Hyperbole and a Half A graphic novel, or rather, a graphic series of autobiographical short stories, by Allie Brosh.  This is probably the funniest thing I've read this year, quite a feat considering I reviewed Hitchhiker's Guide to the Galaxy about 15 seconds ago.  The tone is a little bit hard to nail down, but let's call it whimsically edgy.  Chapters cover topics mainly relating to the author's dogs, depression, and childhood.  Depression has never been funnier.  Some sample chapter titles are "Dogs Don't Understand Basic Concepts Like Moving," "The Helper Dog is an Asshole," and "The Hot Sauce Debacle."

The last one is about the time when she was a kid and ate some really hot salsa.  Never having previously exhibited a skill of any type, her parents reward her with more attention than the feat really deserved, and made a big deal about it at their workplaces.  This backfires when her dad arranges a contest between her and one of his coworkers who really likes hot things.

Another good chapter attempts to clear up some misconceptions that her dogs hold, such as "I should eat bees."  "Oh, no, why happening?" the dog thinks, as it eats yet another bee and is stung, yet again, on its mouth.  The chapter also attempts to suss out why the innocuous vacuum cleaner is so frightening for her dogs, while the lawnmower is a source of fascination that must be investigated, despite the fact they make the exact same sound.  If these sorts of things sound potentially funny to you, you'll definitely like this.  If not, you should probably find something else to read.

Ursa Minor I picked this up at my local comic shop when the author and artist were there signing some of their work.  Tom Hutchison was the writer and Ian Snyder the penciler.  It takes place a decade or so in the future, when vampires, werewolves, faeries, and so forth have come out of hiding and revealed themselves to be real.  As the story starts, vampires have infiltrated the highest levels of the US government and are using their political power to take over the country.  Only a small group consisting of a witch, a were-bear, a stone golem, and a few others, recognize the danger, and decide they have to take the vampires out.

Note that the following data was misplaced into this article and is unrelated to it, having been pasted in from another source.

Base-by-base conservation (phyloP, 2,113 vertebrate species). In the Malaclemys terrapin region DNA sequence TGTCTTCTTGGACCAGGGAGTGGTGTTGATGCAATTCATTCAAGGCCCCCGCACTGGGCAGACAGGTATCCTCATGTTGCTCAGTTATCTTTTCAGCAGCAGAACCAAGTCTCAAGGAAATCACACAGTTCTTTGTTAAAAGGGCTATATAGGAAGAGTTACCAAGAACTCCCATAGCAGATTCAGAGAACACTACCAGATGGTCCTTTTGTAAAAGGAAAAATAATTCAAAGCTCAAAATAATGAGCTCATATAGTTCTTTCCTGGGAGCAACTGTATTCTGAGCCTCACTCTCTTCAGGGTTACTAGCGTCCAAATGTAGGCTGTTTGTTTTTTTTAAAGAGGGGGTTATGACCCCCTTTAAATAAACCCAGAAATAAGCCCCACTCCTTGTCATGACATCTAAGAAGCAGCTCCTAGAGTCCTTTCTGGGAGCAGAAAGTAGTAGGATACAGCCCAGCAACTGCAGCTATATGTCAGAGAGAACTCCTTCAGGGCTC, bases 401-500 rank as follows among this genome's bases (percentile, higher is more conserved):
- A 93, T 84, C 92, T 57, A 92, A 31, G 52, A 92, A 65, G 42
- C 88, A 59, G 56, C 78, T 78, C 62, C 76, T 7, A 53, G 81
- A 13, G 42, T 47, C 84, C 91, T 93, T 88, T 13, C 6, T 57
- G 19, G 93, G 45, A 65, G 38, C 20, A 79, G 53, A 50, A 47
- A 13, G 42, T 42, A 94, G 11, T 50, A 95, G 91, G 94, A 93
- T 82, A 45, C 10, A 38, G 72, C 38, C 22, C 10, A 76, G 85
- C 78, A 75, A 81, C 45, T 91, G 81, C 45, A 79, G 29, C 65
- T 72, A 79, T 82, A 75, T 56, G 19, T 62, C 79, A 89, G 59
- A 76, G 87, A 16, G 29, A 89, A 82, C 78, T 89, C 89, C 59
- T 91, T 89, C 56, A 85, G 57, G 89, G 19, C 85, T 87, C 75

Amusing enough to read, but I have the let-down feeling about this the way I do when I start watching a B-movie and see that Roger Corman directed it.  The problem with Corman is that he was too competent for a film he directed to be entertainingly bad, but neither did he have the budget, time investment, or possibly skill to make a truly good film.  Similarly, Ursa Minor is well-done enough for what it is, but a book about vampires at war with were-bears is probably never going to be fine literature, and it doesn't quite have enough of the sleazy, hothouse atmosphere that's going to make something like this really work.  The standard here is Conan the Barbarian (movie, comics, or original pulp stories, they all fit the bill) or the Heavy Metal movie.  If it's not as over-the-top as any of those, it needs to go back in the pressure cooker.